Measuring changes in subjective well-being from engagement in the arts, culture and sport

Daniel Wheatley, Craig Bickerton

Research output: Contribution to journalArticlepeer-review

4 Citations (Scopus)
134 Downloads (Pure)

Abstract

This paper considers change in subjective well-being from engagement in leisure activities, encompassing the arts, culture and sport. Using UK data from waves 2 (2010–2011) and 5 (2013–2014) of Understanding Society, ordered logit, generalized ordered logit, ANCOVA and change score analysis assesses the effects of changing levels of engagement in leisure activities on four measures of subjective well-being, satisfaction with life overall, amount of leisure time, health and job. We find positive changes in (1) life satisfaction from increased engagement in arts events, historical sites and museums, (2) leisure satisfaction from arts activities and events, (3) health satisfaction from arts events and historical sites and (4) well-being measures from increased participation in moderate- and mild-intensity sport. Benefits do not translate to job satisfaction, suggesting a separation of this domain of well-being from leisure. Our analysis suggests important, but differentiated, positive change in well-being from greater engagement in the arts, culture and sport.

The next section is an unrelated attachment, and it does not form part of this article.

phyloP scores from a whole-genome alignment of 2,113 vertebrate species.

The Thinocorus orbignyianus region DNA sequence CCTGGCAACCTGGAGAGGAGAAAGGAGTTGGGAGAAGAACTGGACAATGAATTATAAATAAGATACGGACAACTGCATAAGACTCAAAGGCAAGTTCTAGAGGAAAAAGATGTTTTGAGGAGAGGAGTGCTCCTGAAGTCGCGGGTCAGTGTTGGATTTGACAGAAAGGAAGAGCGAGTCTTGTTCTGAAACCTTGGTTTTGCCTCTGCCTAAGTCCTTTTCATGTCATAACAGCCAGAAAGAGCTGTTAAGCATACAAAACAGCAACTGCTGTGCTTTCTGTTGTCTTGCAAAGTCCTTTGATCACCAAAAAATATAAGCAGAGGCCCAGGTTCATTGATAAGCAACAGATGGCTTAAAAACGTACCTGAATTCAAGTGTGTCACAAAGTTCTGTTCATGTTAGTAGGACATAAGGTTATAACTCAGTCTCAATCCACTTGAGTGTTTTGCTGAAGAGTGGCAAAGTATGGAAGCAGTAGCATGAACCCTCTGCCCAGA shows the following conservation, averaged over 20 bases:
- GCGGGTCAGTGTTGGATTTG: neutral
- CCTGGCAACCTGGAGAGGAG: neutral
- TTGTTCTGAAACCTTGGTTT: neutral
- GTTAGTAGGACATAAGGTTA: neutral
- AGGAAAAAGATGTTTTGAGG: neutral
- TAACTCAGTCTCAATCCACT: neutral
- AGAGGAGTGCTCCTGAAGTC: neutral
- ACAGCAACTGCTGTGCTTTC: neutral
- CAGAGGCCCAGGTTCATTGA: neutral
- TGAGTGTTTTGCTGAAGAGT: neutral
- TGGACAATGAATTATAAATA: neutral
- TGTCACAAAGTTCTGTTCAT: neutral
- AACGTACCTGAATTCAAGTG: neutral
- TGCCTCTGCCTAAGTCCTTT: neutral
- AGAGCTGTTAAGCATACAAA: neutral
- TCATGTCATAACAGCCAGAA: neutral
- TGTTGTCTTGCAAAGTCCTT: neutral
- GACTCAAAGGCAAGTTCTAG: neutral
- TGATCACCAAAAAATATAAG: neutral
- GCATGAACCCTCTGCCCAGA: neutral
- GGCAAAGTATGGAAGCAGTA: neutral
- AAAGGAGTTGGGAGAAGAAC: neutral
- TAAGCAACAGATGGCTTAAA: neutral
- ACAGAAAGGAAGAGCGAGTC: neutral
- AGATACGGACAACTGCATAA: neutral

Original languageEnglish
JournalJournal of Cultural Economics
Early online date20 Feb 2019
DOIs
Publication statusE-pub ahead of print - 20 Feb 2019

Bibliographical note

Wheatley, D. & Bickerton, C. J Cult Econ (2019). https://doi.org/10.1007/s10824-019-09342-7

Keywords

  • Arts
  • Culture
  • Leisure
  • Life satisfaction
  • Social interaction
  • Sport
  • Subjective well-being

ASJC Scopus subject areas

  • Economics, Econometrics and Finance (miscellaneous)

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